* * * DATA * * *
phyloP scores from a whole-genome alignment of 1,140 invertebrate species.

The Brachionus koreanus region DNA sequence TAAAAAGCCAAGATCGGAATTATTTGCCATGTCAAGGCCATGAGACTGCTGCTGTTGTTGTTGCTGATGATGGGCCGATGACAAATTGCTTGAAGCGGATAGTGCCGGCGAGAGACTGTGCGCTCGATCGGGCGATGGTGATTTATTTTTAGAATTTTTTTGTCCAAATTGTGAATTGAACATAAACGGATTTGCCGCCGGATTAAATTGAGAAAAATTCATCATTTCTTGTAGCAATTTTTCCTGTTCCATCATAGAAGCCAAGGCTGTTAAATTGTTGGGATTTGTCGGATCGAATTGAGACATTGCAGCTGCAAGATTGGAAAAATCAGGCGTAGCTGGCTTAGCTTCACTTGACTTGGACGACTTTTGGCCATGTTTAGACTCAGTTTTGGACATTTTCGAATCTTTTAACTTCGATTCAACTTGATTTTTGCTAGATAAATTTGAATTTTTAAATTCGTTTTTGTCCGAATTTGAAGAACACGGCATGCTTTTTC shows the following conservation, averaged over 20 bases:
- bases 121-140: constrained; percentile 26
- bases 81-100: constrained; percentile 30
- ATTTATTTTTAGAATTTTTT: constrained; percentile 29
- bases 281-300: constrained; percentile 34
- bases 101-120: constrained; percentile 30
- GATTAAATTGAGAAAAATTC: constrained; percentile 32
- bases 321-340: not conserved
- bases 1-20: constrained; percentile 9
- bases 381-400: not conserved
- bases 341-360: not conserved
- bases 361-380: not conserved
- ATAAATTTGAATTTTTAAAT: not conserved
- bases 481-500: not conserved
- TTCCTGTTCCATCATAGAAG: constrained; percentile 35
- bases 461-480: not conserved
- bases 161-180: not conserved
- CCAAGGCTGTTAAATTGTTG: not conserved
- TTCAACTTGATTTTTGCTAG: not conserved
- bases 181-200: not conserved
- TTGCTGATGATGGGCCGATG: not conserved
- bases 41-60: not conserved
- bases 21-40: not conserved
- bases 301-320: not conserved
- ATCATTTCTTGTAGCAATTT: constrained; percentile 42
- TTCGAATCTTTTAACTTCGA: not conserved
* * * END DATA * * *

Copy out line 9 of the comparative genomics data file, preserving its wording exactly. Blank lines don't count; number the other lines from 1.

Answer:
- bases 321-340: not conserved